Understanding the characteristics of hepatitis B positive mothers attending antenatal care settings in London to inform public health action, 2008 to 2016
Author(s): ,
Nastassya Chandra
Affiliations:
Public Health England
,
Clare Sawyer
Affiliations:
Public Health England
,
Miranda Mindlin
Affiliations:
Public Health England
,
Simone Thorn Heathcock
Affiliations:
Public Health England
Charlotte Anderson
Affiliations:
Public Health England
PHE ePoster Library. Chandra N. 03/20/18; 205884; 12497
Nastassya Chandra
Nastassya Chandra
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Abstract
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Abstract Introduction:The Infectious Disease in Pregnancy Screening programme aims to reduce mother-to-child transmission of hepatitis B by testing pregnant women for this infection. To achieve this, women who test positive are managed in pregnancy and their infants are vaccinated and higher risk infants are given Immunoglobulin at birth. Chronic hepatitis B can lead to liver disease and hepatocellular carcinoma. The Enhanced Surveillance of Antenatal Hepatitis B (ESAHB) database has collected information on pregnant women testing positive for hepatitis B in London since 2008. We describe its findings in order to inform commissioners of the challenges to effective service delivery. MethodsESAHB data from 2008-2016 was analysed in Stata-13. Demographic factors including age, ethnicity, birth country, English competency and residence, were described including trends over time.Results9,779 women were reported to ESHAB from 2008-2016. 17% reported living in very deprived areas (defined by Index of multiple deprivation score, 2015). The most common countries of birth were Nigeria (12%), China (10%) and Ghana (10%); only 5% were UK born. Overall, black African was the most common ethnicity (46%) but decreased from 54% in 2008 to 38% in 2016. The proportion of white other ethnicity increased from 14% in 2008 to 32% in 2016. Each year, approximately 30% of women spoke limited English with 106 first languages identified. The most frequently reported non-English first languages changed from Chinese, Somali, Romanian in 2008, to Romanian, Chinese, Albanian and Portuguese in 2016. Conclusion London's hepatitis B positive pregnant women were commonly born in countries where the infection was endemic, had limited English, lived in deprived areas of London and spoke a broad and changing range of languages. Commissioners and providers of health services need to be aware of these factors to provide an effective service which reaches these women and their babies. Funding PHE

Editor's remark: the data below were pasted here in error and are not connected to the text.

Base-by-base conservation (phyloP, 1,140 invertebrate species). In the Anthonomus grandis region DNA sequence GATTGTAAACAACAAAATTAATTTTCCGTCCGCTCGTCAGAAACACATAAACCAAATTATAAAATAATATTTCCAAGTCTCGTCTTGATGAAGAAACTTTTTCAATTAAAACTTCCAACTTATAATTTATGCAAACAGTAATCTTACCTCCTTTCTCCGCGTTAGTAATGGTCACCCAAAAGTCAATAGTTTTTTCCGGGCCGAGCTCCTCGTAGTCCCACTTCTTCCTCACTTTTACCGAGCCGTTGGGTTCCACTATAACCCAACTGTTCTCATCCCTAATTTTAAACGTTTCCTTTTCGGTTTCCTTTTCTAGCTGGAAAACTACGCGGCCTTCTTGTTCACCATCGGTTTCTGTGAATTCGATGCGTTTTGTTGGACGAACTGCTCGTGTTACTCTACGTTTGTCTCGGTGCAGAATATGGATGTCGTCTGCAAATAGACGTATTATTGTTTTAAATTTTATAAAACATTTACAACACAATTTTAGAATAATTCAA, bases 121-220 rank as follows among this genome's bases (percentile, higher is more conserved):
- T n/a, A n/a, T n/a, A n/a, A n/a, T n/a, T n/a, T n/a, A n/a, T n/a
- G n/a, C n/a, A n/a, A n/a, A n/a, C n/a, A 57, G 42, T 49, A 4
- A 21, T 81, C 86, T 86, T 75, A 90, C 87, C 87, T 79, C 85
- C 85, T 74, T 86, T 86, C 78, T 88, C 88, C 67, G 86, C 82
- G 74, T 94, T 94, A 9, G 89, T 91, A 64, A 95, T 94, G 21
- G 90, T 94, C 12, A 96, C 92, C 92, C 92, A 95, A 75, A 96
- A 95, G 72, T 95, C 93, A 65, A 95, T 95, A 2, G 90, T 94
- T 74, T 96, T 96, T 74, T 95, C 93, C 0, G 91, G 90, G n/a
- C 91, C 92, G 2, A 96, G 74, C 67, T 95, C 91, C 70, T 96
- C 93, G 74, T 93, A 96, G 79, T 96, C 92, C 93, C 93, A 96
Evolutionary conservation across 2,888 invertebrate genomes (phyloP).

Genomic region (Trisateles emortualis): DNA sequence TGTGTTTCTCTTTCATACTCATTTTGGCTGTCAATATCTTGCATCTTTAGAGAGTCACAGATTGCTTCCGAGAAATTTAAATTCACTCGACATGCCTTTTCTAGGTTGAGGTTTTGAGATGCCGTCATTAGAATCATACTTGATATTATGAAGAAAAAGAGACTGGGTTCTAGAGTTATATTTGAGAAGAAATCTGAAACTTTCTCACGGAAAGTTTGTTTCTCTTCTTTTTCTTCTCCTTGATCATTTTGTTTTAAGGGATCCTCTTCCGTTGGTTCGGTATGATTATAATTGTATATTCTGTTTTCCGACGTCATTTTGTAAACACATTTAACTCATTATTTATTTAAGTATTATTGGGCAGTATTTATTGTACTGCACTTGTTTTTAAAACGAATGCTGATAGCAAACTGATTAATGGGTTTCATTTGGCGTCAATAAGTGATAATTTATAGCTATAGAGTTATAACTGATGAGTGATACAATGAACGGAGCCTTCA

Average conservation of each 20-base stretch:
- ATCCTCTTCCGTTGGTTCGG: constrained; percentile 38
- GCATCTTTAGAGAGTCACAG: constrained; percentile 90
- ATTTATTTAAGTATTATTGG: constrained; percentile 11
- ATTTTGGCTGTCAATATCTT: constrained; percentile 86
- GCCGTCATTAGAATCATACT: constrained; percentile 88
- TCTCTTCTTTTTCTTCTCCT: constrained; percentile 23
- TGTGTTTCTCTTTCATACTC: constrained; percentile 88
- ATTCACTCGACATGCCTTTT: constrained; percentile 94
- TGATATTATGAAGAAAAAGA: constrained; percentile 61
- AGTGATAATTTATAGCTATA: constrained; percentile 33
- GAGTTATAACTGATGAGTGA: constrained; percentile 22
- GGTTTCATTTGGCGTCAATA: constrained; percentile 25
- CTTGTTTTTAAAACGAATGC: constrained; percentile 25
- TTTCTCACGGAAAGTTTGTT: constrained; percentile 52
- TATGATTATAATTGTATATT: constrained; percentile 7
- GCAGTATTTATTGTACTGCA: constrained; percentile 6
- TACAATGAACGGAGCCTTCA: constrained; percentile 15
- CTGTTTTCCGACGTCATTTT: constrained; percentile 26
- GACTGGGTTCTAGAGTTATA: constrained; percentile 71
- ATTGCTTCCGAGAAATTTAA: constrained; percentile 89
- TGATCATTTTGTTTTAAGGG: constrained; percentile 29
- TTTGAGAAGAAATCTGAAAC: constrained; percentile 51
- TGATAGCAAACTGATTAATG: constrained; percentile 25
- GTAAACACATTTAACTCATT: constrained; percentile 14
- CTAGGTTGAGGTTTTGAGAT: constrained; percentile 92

Abstract Introduction:The Infectious Disease in Pregnancy Screening programme aims to reduce mother-to-child transmission of hepatitis B by testing pregnant women for this infection. To achieve this, women who test positive are managed in pregnancy and their infants are vaccinated and higher risk infants are given Immunoglobulin at birth. Chronic hepatitis B can lead to liver disease and hepatocellular carcinoma. The Enhanced Surveillance of Antenatal Hepatitis B (ESAHB) database has collected information on pregnant women testing positive for hepatitis B in London since 2008. We describe its findings in order to inform commissioners of the challenges to effective service delivery. MethodsESAHB data from 2008-2016 was analysed in Stata-13. Demographic factors including age, ethnicity, birth country, English competency and residence, were described including trends over time.Results9,779 women were reported to ESHAB from 2008-2016. 17% reported living in very deprived areas (defined by Index of multiple deprivation score, 2015). The most common countries of birth were Nigeria (12%), China (10%) and Ghana (10%); only 5% were UK born. Overall, black African was the most common ethnicity (46%) but decreased from 54% in 2008 to 38% in 2016. The proportion of white other ethnicity increased from 14% in 2008 to 32% in 2016. Each year, approximately 30% of women spoke limited English with 106 first languages identified. The most frequently reported non-English first languages changed from Chinese, Somali, Romanian in 2008, to Romanian, Chinese, Albanian and Portuguese in 2016. Conclusion London's hepatitis B positive pregnant women were commonly born in countries where the infection was endemic, had limited English, lived in deprived areas of London and spoke a broad and changing range of languages. Commissioners and providers of health services need to be aware of these factors to provide an effective service which reaches these women and their babies. Funding PHE
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